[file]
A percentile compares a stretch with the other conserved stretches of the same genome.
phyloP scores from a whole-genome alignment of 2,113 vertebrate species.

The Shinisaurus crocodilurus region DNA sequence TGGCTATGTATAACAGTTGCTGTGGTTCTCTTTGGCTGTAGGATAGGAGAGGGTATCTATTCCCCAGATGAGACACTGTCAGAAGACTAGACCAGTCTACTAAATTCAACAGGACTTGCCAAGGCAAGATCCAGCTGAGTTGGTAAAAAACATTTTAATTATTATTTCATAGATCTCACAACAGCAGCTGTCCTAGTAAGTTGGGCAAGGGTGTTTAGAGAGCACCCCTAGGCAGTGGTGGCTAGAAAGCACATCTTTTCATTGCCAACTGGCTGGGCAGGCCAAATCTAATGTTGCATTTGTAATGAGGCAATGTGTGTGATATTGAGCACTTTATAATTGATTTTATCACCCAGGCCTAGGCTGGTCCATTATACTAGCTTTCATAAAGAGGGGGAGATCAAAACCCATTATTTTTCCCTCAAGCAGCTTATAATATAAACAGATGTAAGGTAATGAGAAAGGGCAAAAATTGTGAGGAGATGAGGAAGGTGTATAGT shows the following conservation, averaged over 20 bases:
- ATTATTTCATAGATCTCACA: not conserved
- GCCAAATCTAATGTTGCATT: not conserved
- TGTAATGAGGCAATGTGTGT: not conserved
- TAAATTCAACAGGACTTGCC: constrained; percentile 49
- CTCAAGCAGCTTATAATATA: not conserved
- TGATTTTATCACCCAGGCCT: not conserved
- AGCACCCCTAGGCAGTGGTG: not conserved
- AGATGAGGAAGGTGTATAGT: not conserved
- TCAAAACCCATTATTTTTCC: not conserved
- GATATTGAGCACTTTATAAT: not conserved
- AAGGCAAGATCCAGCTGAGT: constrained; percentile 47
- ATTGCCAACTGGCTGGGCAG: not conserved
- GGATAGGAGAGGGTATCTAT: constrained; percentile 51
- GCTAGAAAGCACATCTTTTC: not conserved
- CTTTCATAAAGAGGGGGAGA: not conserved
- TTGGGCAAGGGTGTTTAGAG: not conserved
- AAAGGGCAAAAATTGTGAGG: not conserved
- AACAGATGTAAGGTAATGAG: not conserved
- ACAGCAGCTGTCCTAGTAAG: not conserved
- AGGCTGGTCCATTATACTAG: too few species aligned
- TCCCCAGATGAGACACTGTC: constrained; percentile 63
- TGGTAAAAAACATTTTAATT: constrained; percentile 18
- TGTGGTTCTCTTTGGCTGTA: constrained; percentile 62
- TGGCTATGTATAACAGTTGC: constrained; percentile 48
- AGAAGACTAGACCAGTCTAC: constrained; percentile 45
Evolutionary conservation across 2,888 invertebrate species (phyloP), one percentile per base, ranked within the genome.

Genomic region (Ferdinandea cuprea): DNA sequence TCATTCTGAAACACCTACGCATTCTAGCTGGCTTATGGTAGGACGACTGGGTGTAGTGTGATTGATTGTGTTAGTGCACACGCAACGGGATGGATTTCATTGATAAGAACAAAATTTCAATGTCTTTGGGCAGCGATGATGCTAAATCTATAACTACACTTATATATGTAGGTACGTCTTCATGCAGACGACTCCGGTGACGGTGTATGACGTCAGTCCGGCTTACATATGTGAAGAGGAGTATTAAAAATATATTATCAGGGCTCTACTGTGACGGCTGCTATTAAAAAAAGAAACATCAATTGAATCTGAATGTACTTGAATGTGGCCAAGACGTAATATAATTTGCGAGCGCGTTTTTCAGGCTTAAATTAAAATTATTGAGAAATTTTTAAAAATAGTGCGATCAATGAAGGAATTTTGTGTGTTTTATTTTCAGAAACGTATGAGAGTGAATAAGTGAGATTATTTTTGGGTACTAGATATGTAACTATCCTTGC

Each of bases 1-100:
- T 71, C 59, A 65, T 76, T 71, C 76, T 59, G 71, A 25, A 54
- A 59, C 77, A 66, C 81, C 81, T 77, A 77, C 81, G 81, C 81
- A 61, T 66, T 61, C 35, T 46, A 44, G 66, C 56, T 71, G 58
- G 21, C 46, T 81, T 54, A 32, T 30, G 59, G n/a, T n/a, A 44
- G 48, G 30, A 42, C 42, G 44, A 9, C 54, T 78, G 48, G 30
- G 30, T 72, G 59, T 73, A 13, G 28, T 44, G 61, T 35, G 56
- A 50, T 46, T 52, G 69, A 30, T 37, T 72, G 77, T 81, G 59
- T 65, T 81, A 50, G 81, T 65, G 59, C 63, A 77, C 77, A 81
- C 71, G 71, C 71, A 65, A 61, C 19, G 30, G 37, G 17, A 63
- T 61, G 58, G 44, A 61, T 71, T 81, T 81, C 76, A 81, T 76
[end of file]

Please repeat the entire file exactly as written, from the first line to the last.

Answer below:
A percentile compares a stretch with the other conserved stretches of the same genome.
phyloP scores from a whole-genome alignment of 2,113 vertebrate species.

The Shinisaurus crocodilurus region DNA sequence TGGCTATGTATAACAGTTGCTGTGGTTCTCTTTGGCTGTAGGATAGGAGAGGGTATCTATTCCCCAGATGAGACACTGTCAGAAGACTAGACCAGTCTACTAAATTCAACAGGACTTGCCAAGGCAAGATCCAGCTGAGTTGGTAAAAAACATTTTAATTATTATTTCATAGATCTCACAACAGCAGCTGTCCTAGTAAGTTGGGCAAGGGTGTTTAGAGAGCACCCCTAGGCAGTGGTGGCTAGAAAGCACATCTTTTCATTGCCAACTGGCTGGGCAGGCCAAATCTAATGTTGCATTTGTAATGAGGCAATGTGTGTGATATTGAGCACTTTATAATTGATTTTATCACCCAGGCCTAGGCTGGTCCATTATACTAGCTTTCATAAAGAGGGGGAGATCAAAACCCATTATTTTTCCCTCAAGCAGCTTATAATATAAACAGATGTAAGGTAATGAGAAAGGGCAAAAATTGTGAGGAGATGAGGAAGGTGTATAGT shows the following conservation, averaged over 20 bases:
- ATTATTTCATAGATCTCACA: not conserved
- GCCAAATCTAATGTTGCATT: not conserved
- TGTAATGAGGCAATGTGTGT: not conserved
- TAAATTCAACAGGACTTGCC: constrained; percentile 49
- CTCAAGCAGCTTATAATATA: not conserved
- TGATTTTATCACCCAGGCCT: not conserved
- AGCACCCCTAGGCAGTGGTG: not conserved
- AGATGAGGAAGGTGTATAGT: not conserved
- TCAAAACCCATTATTTTTCC: not conserved
- GATATTGAGCACTTTATAAT: not conserved
- AAGGCAAGATCCAGCTGAGT: constrained; percentile 47
- ATTGCCAACTGGCTGGGCAG: not conserved
- GGATAGGAGAGGGTATCTAT: constrained; percentile 51
- GCTAGAAAGCACATCTTTTC: not conserved
- CTTTCATAAAGAGGGGGAGA: not conserved
- TTGGGCAAGGGTGTTTAGAG: not conserved
- AAAGGGCAAAAATTGTGAGG: not conserved
- AACAGATGTAAGGTAATGAG: not conserved
- ACAGCAGCTGTCCTAGTAAG: not conserved
- AGGCTGGTCCATTATACTAG: too few species aligned
- TCCCCAGATGAGACACTGTC: constrained; percentile 63
- TGGTAAAAAACATTTTAATT: constrained; percentile 18
- TGTGGTTCTCTTTGGCTGTA: constrained; percentile 62
- TGGCTATGTATAACAGTTGC: constrained; percentile 48
- AGAAGACTAGACCAGTCTAC: constrained; percentile 45
Evolutionary conservation across 2,888 invertebrate species (phyloP), one percentile per base, ranked within the genome.

Genomic region (Ferdinandea cuprea): DNA sequence TCATTCTGAAACACCTACGCATTCTAGCTGGCTTATGGTAGGACGACTGGGTGTAGTGTGATTGATTGTGTTAGTGCACACGCAACGGGATGGATTTCATTGATAAGAACAAAATTTCAATGTCTTTGGGCAGCGATGATGCTAAATCTATAACTACACTTATATATGTAGGTACGTCTTCATGCAGACGACTCCGGTGACGGTGTATGACGTCAGTCCGGCTTACATATGTGAAGAGGAGTATTAAAAATATATTATCAGGGCTCTACTGTGACGGCTGCTATTAAAAAAAGAAACATCAATTGAATCTGAATGTACTTGAATGTGGCCAAGACGTAATATAATTTGCGAGCGCGTTTTTCAGGCTTAAATTAAAATTATTGAGAAATTTTTAAAAATAGTGCGATCAATGAAGGAATTTTGTGTGTTTTATTTTCAGAAACGTATGAGAGTGAATAAGTGAGATTATTTTTGGGTACTAGATATGTAACTATCCTTGC

Each of bases 1-100:
- T 71, C 59, A 65, T 76, T 71, C 76, T 59, G 71, A 25, A 54
- A 59, C 77, A 66, C 81, C 81, T 77, A 77, C 81, G 81, C 81
- A 61, T 66, T 61, C 35, T 46, A 44, G 66, C 56, T 71, G 58
- G 21, C 46, T 81, T 54, A 32, T 30, G 59, G n/a, T n/a, A 44
- G 48, G 30, A 42, C 42, G 44, A 9, C 54, T 78, G 48, G 30
- G 30, T 72, G 59, T 73, A 13, G 28, T 44, G 61, T 35, G 56
- A 50, T 46, T 52, G 69, A 30, T 37, T 72, G 77, T 81, G 59
- T 65, T 81, A 50, G 81, T 65, G 59, C 63, A 77, C 77, A 81
- C 71, G 71, C 71, A 65, A 61, C 19, G 30, G 37, G 17, A 63
- T 61, G 58, G 44, A 61, T 71, T 81, T 81, C 76, A 81, T 76